Blogger Confessions #33: Jon from Money Smart Guides

Blogger Confessions #33: Jon from Money Smart Guides

Blogger Confessions #33: Jon from Money Smart Guides

Blogger Confessions #33: Jon from Money Smart Guides

    Happy Saturday and welcome to the 33rd episode of the 'Blogger Confessions' interview series on the blog. Today, I'm bringing in Jon from to talk about blogging and how they've managed to keep everything straight as a personal finance blogger.

    Jon, take it away.

    Blogger Confessions with

    1: In at least 100 words, describe the target audience of your blog.

    I am writing for people who are struggling to get out of debt and who want to improve their finances overall.

    These people need help because most of them were never taught personal finance, so they developed their financial habits based on those around them. In most cases, this is their parents.

    If their parents were bad with money, chances are they are as well. By helping them to learn about personal finance, they can make the changes to be successful with money.

    And through my site, they can see that it is possible to make a change and that it is not just a dream.

    2: What makes your blog different from other blogs in the PF blogosphere?

    I feel my blog is different for two reasons.

    First, I take my readers through the entire personal finance journey. I see many blogs that just focus on one aspect of the journey and once they achieve that aspect, they are left wandering again.

    I help them get out of debt and then help them learn ways to start building their wealth. This includes earning more from their careers, starting a side hustle, and learning to invest in the stock market.

    Then, I show them how to keep this wealth growing and protected so that they can use it to live their dream life.

    I also mix in a lot of personal development articles to help them be the best person they can be as well. I feel this is an important and often overlooked part of achieving your financial dreams.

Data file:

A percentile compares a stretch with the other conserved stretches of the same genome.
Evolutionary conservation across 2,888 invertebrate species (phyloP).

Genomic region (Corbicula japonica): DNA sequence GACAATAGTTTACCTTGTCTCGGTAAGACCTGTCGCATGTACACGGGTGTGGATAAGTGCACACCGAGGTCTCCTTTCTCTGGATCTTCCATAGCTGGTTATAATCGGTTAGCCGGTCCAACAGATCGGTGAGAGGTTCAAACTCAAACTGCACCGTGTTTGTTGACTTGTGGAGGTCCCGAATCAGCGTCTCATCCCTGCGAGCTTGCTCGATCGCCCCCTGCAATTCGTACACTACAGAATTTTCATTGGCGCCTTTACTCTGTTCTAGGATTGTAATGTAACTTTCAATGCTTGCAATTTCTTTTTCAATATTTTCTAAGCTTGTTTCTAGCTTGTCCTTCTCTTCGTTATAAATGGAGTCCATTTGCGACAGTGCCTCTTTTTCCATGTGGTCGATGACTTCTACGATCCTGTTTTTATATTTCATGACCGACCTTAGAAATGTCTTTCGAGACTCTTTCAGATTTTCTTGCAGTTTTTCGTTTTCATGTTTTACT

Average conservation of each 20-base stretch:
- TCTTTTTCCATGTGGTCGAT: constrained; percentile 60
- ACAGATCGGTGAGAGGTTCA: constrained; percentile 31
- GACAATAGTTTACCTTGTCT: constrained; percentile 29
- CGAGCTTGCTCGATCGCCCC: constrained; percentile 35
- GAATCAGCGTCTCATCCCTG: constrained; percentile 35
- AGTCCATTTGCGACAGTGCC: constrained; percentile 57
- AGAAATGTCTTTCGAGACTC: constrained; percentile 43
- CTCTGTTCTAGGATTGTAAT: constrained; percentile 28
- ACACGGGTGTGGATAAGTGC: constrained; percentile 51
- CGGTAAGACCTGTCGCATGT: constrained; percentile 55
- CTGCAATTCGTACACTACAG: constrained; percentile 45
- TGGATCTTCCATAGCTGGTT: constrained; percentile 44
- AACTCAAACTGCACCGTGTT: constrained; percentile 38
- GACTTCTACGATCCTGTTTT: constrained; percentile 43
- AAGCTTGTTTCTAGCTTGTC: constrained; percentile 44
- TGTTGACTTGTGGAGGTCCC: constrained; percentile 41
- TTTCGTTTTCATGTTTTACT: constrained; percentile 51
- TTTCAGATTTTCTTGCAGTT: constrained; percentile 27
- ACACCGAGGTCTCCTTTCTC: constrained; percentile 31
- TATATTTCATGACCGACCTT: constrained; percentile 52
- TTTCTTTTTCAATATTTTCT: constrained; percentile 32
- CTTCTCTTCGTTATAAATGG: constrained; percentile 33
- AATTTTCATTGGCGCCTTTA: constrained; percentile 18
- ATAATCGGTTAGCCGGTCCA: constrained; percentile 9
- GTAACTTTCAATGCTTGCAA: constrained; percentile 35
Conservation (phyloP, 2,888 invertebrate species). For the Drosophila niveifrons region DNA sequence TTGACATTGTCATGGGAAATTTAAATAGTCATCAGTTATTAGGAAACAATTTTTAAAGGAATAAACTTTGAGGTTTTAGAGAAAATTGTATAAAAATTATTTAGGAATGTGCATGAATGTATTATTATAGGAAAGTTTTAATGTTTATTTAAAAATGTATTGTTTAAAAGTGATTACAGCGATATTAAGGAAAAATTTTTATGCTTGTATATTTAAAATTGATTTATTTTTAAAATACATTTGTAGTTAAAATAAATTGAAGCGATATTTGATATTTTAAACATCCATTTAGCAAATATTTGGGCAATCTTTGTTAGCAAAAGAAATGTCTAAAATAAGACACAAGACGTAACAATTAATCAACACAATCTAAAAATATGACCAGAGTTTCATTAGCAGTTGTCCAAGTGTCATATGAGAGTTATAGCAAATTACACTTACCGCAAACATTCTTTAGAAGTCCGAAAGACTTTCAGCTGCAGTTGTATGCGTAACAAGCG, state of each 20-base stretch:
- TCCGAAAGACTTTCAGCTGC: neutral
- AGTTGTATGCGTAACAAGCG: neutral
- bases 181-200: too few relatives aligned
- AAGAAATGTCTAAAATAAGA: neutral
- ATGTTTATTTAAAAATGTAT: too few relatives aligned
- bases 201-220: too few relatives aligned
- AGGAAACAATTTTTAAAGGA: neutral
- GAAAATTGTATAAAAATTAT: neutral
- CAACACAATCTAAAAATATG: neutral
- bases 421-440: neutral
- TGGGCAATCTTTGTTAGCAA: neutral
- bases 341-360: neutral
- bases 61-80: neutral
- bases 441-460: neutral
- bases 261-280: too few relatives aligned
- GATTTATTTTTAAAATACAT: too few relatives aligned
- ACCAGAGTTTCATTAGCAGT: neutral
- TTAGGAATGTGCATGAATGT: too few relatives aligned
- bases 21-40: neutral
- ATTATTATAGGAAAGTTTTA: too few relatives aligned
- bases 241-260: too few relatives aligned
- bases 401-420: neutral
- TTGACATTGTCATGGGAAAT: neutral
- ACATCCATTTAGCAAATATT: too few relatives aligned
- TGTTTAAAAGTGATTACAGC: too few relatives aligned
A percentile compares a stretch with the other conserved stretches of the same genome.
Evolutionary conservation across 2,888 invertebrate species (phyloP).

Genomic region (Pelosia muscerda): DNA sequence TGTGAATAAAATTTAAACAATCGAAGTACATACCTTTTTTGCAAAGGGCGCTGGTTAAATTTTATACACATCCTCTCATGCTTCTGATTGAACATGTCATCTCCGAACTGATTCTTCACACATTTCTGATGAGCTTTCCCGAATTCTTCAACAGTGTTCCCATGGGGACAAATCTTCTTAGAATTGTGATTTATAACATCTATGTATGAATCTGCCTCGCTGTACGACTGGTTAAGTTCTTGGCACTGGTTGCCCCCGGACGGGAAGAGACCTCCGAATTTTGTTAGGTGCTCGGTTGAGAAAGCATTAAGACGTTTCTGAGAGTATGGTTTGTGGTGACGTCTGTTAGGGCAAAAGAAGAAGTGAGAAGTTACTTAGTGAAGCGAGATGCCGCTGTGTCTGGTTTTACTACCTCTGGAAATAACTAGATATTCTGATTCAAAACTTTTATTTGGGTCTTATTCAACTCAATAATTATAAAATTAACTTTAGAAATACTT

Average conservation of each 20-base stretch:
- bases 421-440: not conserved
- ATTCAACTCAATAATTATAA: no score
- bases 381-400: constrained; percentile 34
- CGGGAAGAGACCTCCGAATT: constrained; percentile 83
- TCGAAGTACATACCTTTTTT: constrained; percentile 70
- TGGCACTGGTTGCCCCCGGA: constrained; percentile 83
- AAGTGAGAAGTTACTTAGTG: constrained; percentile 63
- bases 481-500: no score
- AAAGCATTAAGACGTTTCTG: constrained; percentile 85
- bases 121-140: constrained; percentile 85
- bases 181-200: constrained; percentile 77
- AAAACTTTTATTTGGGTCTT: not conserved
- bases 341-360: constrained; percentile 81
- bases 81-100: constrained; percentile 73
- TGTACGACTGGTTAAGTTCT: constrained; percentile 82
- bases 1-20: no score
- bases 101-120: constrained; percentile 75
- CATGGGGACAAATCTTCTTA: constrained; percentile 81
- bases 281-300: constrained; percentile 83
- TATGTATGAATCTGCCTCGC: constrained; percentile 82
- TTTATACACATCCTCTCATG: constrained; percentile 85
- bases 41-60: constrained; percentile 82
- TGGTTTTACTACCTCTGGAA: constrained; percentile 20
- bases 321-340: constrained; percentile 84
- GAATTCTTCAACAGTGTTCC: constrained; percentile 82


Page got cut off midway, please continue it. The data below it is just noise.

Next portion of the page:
The other reason I feel my site is different is that I’ve lived the journey I talk about. I was in debt and had to admit that I was depressed to finally overcome the debt cycle.

    I also have a degree in finance and worked for 15 years in the investment side of the financial services industry, so I can talk at length about helping my readers get the most out of investing and being successful long-term.

    Lastly, I am always looking to improve myself every day, so many of the articles on my site about this are the things I’ve learned from and used to become a better version of myself.

    3: What’s the thing that you’ve struggled with the most since starting your blog?

    Promotion, by far. I spend all of my time crafting post ideas, writing, editing, etc. Then, I do the bare minimum in promoting my content.

    This is ironic because you have to get your name out there if you want to have more visitors and eyeballs reading your content.

    And interestingly, when you read articles on how to grow a blog, the main focus is on content with just a few notes about promoting your work.

    I read somewhere that you should spend 20% of your time writing and the other 80% promoting and networking with others. I think many people, including me, do the opposite. We spend 80% writing and just 20% promoting.

    In 6 months or a year, we wonder why our monthly visitors haven’t skyrocketed. We think that just producing great content is going to get the job done but it doesn’t.

    4: Do you publish your net worth on your blog? Why or why not?

    No. I am not comfortable sharing my exact numbers because I don’t want my readers to think I can’t relate to them.

    Therefore, I use general numbers and tell the story of how I went from being in the hole to where I am today.

    Also, a lot of my friends and family read the site and I don’t want my net worth influencing them or driving a wedge in our relationship.

    5: Have you monetized your blog (ads, affiliate marketing, etc)? Why or why not?

    Yes. My website is my full-time business now, so making money is important. Originally I was making the most of my money from shady sponsored posts where I would get paid by offering a do follow backlink.

    As the years went by, I was making good money doing this. But then I came to a crossroads. I wasn’t being successful in charging a higher fee and I wasn’t growing my reader base.

    This became an issue as the sponsored posts income greatly fluctuated from month to month. One month I might make $2,000 then the next month I might only make $700.

    To even things out, I wanted to make money through affiliates but if you aren’t connecting with your readers, you aren’t going to be successful through affiliate marketing.

    I ended up deciding that the best long-term decision for my site was to stop accepting these types of posts.

    The first year after this decision was rough. I barely made half of what I made the previous year. But the year after was better and now I make a lot more.